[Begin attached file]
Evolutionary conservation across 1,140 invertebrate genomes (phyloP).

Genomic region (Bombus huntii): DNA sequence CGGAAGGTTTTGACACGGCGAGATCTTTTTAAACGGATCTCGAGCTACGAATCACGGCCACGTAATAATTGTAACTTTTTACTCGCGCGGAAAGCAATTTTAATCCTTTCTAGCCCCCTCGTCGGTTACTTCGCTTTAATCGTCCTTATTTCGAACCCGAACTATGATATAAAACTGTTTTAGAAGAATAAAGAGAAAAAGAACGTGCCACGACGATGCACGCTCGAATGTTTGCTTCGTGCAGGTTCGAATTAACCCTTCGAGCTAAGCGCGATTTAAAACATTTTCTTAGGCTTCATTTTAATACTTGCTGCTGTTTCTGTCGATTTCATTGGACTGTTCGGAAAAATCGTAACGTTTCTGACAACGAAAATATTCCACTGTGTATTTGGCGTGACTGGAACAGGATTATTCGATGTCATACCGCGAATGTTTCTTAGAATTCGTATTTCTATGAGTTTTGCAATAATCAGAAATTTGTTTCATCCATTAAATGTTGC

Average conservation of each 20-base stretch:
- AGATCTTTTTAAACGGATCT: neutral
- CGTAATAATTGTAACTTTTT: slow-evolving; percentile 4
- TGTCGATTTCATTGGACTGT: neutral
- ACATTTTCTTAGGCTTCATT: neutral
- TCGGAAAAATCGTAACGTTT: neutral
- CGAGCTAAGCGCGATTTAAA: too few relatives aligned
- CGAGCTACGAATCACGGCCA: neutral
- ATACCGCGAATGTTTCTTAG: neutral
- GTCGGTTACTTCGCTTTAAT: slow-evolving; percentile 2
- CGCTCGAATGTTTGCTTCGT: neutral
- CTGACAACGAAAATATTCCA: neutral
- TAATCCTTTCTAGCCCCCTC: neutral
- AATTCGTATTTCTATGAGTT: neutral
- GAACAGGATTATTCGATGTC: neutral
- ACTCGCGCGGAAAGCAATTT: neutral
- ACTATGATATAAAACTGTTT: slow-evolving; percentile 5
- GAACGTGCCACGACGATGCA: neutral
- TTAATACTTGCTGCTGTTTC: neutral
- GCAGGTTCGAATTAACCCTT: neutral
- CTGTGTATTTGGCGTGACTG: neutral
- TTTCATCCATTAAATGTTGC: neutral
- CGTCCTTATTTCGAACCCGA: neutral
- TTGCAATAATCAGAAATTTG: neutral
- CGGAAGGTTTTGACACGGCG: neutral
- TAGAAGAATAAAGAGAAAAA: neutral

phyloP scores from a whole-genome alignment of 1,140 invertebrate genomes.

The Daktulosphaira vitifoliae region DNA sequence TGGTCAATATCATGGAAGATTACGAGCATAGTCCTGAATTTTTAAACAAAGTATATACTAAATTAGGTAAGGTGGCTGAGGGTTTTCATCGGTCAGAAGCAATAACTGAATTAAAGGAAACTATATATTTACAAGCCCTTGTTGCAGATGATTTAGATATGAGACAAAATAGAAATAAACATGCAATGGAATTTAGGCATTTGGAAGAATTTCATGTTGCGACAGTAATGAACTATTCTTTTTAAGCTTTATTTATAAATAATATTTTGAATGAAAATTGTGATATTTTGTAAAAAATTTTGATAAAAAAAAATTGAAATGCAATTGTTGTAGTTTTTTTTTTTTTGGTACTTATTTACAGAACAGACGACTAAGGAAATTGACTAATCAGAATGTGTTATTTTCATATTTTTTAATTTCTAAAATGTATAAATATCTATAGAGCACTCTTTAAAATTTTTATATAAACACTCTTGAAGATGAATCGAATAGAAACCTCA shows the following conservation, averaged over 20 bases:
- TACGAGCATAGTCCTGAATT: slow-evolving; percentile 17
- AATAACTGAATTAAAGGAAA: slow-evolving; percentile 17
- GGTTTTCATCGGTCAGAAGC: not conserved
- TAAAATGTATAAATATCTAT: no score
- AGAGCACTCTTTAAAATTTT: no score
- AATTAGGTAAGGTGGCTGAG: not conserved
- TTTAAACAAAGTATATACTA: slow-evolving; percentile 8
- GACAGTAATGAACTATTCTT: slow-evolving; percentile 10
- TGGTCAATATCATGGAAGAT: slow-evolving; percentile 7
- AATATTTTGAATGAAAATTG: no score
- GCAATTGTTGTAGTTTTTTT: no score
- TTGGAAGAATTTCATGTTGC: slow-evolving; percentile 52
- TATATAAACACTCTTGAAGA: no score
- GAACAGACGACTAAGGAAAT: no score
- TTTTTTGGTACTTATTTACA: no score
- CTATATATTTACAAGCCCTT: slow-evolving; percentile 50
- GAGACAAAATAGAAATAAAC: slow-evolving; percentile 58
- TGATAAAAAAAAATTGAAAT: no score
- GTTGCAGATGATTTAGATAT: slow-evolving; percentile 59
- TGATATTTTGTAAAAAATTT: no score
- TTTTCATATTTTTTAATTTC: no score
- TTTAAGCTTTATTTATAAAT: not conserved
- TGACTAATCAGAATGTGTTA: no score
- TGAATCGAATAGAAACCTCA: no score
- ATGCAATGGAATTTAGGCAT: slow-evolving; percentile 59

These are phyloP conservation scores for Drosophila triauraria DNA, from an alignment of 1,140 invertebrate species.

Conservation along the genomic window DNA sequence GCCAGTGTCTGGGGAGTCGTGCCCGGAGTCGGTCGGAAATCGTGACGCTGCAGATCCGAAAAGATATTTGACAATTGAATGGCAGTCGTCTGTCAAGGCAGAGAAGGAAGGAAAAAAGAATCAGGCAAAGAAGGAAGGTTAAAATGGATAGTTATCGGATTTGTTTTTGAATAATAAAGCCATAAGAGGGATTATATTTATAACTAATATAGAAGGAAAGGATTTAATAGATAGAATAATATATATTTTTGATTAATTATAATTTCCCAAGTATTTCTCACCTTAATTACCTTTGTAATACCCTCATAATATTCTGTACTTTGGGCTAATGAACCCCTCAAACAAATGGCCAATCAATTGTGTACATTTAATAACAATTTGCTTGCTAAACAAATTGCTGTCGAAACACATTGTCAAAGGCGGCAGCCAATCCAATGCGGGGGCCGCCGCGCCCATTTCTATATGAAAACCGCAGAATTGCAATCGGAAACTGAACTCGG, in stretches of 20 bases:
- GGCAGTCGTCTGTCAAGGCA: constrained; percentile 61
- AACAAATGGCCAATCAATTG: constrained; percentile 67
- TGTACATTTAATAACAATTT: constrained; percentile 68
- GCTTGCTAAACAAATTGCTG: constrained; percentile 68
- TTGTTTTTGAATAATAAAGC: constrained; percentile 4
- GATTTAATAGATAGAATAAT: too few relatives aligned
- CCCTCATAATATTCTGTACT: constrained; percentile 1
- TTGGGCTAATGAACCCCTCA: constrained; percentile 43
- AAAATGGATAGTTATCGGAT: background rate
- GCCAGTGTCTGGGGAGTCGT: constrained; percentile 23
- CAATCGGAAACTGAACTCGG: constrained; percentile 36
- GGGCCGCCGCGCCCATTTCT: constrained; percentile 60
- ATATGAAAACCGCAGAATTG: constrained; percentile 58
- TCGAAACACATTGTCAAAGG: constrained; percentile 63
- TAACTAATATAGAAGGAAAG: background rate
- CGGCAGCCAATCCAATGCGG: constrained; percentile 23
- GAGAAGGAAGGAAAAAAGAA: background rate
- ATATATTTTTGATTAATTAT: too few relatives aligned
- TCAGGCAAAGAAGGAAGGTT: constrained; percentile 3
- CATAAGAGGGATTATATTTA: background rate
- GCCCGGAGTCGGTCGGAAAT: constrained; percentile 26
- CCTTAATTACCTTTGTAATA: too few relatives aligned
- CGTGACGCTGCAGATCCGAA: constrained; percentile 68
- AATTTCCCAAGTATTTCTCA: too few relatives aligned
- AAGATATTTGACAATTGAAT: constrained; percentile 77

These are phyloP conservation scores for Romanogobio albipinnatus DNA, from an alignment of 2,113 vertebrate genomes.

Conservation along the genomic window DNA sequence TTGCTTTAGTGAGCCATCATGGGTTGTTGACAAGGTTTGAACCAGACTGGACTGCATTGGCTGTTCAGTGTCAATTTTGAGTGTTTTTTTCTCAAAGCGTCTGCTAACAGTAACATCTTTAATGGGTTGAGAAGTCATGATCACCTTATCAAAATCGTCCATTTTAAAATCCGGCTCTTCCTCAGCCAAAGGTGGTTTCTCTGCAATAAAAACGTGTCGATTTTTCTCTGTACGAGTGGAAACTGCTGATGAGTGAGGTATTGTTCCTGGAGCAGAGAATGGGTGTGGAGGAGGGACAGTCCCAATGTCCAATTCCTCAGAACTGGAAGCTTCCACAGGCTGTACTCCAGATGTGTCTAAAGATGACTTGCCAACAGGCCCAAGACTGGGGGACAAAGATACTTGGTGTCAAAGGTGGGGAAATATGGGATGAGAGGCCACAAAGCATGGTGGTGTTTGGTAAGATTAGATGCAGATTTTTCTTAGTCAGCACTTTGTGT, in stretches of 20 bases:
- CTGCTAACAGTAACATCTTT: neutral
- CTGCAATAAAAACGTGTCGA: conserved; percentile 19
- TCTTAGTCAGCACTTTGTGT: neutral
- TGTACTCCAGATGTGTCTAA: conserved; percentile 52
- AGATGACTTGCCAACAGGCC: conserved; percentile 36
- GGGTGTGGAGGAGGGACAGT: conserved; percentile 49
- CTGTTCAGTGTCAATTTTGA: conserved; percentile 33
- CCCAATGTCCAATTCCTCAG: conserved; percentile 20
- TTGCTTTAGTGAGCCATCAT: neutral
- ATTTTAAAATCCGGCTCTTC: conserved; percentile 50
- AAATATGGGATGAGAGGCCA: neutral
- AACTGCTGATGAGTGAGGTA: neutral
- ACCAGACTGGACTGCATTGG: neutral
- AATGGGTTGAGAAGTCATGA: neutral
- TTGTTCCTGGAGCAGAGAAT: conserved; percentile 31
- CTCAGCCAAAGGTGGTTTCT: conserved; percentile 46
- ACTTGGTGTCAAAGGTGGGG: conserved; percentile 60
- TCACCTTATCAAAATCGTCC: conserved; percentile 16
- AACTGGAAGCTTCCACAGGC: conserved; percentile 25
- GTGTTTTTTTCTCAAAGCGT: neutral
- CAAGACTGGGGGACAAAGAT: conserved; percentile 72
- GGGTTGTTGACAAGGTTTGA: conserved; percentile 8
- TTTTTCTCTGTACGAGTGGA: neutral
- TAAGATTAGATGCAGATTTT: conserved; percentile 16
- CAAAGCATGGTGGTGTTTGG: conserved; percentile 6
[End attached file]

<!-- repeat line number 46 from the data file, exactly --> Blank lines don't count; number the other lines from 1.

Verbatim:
- CTATATATTTACAAGCCCTT: slow-evolving; percentile 50